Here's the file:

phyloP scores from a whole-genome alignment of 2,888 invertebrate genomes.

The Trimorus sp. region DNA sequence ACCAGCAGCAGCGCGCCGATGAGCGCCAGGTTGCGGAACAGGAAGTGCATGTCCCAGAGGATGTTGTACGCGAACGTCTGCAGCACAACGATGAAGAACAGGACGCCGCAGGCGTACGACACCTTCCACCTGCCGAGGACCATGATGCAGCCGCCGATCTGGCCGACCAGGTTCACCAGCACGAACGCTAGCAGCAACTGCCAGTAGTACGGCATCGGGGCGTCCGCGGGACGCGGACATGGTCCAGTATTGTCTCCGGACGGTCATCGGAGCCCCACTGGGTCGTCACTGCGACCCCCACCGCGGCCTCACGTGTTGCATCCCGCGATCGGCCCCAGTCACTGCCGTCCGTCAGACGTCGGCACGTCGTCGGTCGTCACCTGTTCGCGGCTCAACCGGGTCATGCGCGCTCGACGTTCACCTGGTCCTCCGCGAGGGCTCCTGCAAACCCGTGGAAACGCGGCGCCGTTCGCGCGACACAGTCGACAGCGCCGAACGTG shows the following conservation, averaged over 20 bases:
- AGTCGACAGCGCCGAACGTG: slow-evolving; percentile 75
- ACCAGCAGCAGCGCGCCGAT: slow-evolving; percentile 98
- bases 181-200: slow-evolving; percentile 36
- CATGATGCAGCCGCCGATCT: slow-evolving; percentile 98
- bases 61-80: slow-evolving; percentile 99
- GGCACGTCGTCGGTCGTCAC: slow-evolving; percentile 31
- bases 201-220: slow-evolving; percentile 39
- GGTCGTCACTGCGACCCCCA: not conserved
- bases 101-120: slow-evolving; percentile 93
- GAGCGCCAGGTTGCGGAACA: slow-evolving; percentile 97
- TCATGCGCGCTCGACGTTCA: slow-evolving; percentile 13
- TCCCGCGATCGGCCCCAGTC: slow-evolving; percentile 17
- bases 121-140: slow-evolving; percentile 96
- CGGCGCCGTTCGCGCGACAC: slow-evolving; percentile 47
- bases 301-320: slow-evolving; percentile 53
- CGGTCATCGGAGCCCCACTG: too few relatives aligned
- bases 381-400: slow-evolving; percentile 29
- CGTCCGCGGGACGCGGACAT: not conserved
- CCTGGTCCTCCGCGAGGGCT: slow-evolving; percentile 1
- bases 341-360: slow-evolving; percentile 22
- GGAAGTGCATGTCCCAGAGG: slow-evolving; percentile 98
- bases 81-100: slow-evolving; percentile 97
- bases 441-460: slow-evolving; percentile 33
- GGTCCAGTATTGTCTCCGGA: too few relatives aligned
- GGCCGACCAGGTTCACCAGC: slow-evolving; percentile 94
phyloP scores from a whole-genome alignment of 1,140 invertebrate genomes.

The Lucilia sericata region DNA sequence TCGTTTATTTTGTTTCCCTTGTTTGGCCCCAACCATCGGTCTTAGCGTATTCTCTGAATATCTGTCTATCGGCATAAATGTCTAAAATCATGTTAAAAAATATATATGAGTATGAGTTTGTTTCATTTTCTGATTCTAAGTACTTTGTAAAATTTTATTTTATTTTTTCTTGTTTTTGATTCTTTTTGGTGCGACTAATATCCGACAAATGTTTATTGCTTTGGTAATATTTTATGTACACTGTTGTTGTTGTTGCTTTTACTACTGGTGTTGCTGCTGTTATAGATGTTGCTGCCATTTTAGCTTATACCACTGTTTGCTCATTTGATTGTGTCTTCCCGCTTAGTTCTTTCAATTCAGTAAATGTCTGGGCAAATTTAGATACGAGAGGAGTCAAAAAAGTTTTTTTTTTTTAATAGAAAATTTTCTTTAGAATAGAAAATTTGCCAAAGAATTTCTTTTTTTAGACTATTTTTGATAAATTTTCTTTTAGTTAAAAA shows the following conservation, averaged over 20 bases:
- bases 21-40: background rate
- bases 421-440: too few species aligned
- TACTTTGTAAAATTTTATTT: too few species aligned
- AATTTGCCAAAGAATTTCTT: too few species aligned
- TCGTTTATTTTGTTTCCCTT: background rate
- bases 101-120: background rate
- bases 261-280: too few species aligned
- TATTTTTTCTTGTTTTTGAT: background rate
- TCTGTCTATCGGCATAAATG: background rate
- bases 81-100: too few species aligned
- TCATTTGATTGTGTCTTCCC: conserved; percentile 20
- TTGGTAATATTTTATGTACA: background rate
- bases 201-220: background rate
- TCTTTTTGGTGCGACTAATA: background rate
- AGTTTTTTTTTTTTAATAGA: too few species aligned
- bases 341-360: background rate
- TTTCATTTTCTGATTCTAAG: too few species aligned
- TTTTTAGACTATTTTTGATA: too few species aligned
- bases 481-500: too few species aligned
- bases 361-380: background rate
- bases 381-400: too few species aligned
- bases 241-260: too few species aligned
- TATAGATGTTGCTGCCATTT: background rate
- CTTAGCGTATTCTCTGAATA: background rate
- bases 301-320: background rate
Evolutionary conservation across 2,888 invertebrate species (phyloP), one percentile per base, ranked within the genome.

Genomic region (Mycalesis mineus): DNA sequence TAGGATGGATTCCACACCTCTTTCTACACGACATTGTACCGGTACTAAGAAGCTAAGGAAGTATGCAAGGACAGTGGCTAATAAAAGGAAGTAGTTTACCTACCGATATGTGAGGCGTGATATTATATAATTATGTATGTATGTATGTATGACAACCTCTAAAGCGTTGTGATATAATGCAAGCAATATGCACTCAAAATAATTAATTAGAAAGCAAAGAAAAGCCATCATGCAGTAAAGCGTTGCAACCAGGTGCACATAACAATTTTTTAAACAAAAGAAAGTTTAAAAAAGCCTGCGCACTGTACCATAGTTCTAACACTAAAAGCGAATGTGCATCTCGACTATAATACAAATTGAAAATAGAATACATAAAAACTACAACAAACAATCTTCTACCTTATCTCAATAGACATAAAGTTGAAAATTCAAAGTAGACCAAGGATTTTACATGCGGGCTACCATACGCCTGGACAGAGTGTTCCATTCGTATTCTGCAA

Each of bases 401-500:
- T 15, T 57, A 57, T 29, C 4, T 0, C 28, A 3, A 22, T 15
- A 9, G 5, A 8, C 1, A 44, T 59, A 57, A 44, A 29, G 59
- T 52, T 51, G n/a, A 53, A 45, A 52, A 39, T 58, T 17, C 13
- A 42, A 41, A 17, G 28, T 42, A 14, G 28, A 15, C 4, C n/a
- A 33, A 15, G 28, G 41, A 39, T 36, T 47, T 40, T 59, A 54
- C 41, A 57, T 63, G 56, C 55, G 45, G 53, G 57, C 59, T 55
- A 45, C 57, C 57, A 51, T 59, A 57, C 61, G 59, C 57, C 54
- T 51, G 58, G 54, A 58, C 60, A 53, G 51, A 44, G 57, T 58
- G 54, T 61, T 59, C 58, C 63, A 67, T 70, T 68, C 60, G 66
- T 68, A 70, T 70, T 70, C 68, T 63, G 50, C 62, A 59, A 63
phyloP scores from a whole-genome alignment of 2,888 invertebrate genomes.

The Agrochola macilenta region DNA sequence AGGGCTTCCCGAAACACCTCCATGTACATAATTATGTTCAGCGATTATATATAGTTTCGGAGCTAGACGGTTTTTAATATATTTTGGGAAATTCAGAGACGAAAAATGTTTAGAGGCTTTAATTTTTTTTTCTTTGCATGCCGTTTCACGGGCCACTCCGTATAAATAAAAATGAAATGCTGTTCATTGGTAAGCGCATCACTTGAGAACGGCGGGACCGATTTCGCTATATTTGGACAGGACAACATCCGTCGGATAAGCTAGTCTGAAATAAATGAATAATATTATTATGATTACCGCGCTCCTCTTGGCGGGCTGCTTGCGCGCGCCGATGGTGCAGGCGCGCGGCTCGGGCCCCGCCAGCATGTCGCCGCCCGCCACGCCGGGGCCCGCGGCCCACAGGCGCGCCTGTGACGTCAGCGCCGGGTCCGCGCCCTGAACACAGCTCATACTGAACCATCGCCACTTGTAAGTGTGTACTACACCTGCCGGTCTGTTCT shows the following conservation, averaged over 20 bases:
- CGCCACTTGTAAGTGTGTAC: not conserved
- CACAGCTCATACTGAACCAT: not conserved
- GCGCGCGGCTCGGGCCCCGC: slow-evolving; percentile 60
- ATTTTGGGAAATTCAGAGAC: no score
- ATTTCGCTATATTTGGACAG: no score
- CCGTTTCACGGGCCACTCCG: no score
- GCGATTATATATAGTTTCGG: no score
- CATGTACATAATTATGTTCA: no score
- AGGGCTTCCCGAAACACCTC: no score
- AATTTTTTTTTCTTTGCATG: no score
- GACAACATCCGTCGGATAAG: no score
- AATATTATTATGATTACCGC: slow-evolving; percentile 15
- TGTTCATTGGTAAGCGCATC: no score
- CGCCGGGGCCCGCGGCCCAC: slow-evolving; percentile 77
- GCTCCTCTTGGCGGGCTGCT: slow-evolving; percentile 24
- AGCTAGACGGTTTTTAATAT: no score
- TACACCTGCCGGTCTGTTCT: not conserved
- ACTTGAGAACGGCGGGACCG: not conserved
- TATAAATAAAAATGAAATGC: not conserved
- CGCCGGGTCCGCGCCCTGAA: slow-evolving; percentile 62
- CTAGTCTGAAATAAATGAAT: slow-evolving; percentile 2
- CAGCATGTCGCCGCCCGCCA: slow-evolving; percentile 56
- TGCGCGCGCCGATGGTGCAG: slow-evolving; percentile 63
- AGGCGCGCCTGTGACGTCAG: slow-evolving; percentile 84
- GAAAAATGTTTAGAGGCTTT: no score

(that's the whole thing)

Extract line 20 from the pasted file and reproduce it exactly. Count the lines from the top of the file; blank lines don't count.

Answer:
- CGTCCGCGGGACGCGGACAT: not conserved